The Bishop of Liverpool says he is “in sympathy” with a move to allow religious same-sex partnerships. James Jones, a leading evangelical, seems to be undergoing a shift in his own views on sexuality over the past two years.
In a dramatic development, the House of Lords has voted to allow the use of religious premises and religious language in same-sex partnerships. Peers voted in favour of the proposal by 93 votes to 21, despite government opposition.
The Independent's leading article the day the Synod completed its business is alive to the dynamic of the Gospel message and the contradictions of Christianity in a way that some within the household struggle to see, and importantly it is more than just critique. It is a proposal for an alternative path.
The President of the Methodist Conference, David Gamble, has told the Church of England General Synod that he believes seeking the realm of God is more important than the existence of individual Churches.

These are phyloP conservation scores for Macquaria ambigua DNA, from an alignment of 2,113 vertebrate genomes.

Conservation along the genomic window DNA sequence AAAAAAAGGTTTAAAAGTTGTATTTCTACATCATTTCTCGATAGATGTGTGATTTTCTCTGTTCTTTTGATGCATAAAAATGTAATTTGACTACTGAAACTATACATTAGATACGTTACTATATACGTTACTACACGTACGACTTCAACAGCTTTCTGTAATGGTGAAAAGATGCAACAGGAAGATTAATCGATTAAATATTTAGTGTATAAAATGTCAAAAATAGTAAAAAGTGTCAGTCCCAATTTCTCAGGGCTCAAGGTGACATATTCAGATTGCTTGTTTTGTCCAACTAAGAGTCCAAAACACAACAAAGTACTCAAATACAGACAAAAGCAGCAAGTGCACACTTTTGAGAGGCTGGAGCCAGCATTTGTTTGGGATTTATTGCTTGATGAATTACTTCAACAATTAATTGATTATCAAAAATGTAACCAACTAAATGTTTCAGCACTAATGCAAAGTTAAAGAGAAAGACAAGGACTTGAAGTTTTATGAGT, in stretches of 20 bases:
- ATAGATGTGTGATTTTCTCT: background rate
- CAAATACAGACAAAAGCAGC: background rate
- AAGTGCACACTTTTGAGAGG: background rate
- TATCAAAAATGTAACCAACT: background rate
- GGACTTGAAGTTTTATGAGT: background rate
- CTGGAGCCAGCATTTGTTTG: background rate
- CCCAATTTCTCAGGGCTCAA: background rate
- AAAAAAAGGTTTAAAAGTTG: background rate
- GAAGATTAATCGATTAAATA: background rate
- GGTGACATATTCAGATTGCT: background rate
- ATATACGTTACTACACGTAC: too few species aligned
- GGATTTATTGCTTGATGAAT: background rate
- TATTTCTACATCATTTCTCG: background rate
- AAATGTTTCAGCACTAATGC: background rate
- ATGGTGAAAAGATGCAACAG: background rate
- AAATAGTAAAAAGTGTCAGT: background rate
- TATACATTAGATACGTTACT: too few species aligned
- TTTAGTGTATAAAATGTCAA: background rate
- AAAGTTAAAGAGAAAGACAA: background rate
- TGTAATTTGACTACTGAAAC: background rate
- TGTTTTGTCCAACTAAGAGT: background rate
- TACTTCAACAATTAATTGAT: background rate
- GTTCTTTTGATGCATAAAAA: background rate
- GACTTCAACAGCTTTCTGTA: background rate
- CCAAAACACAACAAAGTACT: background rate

The Church of England's General Synod has said it will go ahead with installing women as bishops, but a delay in draft legislation has left many frustrated and uncertain about how the plan will work in practice.
The campaign group WATCH (Women and the Church) has expressed "deep regret" that there will be no debate on the draft legislation for women bishops at the forthcoming General Synod of the Church of England - its governing body.
The Church of England has joined community and public broadcasting campaigners in urging the Government to uphold the prohibition on product placement in TV programmes, following commercial pressure to end it.
The Archbishop of Canterbury, Rowan Williams, has for the first time publicly condemned Uganda's Anti-Homosexuality Bill. His statement follows weeks of pressure and a petition signed by thousands urging him to speak out against the Bill.
The Methodist Church has become the largest British denomination so far to condemn Uganda’s proposed Anti-Homosexuality Bill. Their stance is expected to increase pressure on Anglican and Catholic leaders to speak out against the Bill.
The election of the Anglican Communion's first openly lesbian bishop has been questioned by the Archbishop of Canterbury, who continues to face criticism for not speaking out publicly against the Ugandan Anti-Homosexuality Bill.